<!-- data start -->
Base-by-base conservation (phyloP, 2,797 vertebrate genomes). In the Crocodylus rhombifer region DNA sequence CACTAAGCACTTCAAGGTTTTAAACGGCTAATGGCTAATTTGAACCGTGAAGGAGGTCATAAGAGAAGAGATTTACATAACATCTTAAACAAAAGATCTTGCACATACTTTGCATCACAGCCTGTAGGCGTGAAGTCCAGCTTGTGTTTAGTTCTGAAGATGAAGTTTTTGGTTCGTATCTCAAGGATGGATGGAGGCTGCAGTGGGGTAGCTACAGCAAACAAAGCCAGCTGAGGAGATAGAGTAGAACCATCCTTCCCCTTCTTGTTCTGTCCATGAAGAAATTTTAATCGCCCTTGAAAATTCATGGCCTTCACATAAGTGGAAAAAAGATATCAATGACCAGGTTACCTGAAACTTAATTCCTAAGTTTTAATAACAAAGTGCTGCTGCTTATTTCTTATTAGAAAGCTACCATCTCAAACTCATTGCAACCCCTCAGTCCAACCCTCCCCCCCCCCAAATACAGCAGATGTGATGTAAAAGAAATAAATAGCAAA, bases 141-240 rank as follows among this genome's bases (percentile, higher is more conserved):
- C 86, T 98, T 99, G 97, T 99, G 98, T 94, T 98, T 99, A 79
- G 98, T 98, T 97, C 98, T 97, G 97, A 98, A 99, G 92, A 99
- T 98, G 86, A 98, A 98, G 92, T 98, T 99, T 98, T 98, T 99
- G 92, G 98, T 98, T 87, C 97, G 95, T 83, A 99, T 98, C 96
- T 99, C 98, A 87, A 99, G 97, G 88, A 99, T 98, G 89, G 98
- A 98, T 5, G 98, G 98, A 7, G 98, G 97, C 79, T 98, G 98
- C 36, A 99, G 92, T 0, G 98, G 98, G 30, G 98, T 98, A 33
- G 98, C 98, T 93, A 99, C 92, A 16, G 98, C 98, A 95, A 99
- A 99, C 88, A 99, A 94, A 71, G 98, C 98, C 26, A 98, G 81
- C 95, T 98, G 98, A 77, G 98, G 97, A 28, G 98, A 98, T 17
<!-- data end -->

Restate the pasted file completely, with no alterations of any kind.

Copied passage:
Base-by-base conservation (phyloP, 2,797 vertebrate genomes). In the Crocodylus rhombifer region DNA sequence CACTAAGCACTTCAAGGTTTTAAACGGCTAATGGCTAATTTGAACCGTGAAGGAGGTCATAAGAGAAGAGATTTACATAACATCTTAAACAAAAGATCTTGCACATACTTTGCATCACAGCCTGTAGGCGTGAAGTCCAGCTTGTGTTTAGTTCTGAAGATGAAGTTTTTGGTTCGTATCTCAAGGATGGATGGAGGCTGCAGTGGGGTAGCTACAGCAAACAAAGCCAGCTGAGGAGATAGAGTAGAACCATCCTTCCCCTTCTTGTTCTGTCCATGAAGAAATTTTAATCGCCCTTGAAAATTCATGGCCTTCACATAAGTGGAAAAAAGATATCAATGACCAGGTTACCTGAAACTTAATTCCTAAGTTTTAATAACAAAGTGCTGCTGCTTATTTCTTATTAGAAAGCTACCATCTCAAACTCATTGCAACCCCTCAGTCCAACCCTCCCCCCCCCCAAATACAGCAGATGTGATGTAAAAGAAATAAATAGCAAA, bases 141-240 rank as follows among this genome's bases (percentile, higher is more conserved):
- C 86, T 98, T 99, G 97, T 99, G 98, T 94, T 98, T 99, A 79
- G 98, T 98, T 97, C 98, T 97, G 97, A 98, A 99, G 92, A 99
- T 98, G 86, A 98, A 98, G 92, T 98, T 99, T 98, T 98, T 99
- G 92, G 98, T 98, T 87, C 97, G 95, T 83, A 99, T 98, C 96
- T 99, C 98, A 87, A 99, G 97, G 88, A 99, T 98, G 89, G 98
- A 98, T 5, G 98, G 98, A 7, G 98, G 97, C 79, T 98, G 98
- C 36, A 99, G 92, T 0, G 98, G 98, G 30, G 98, T 98, A 33
- G 98, C 98, T 93, A 99, C 92, A 16, G 98, C 98, A 95, A 99
- A 99, C 88, A 99, A 94, A 71, G 98, C 98, C 26, A 98, G 81
- C 95, T 98, G 98, A 77, G 98, G 97, A 28, G 98, A 98, T 17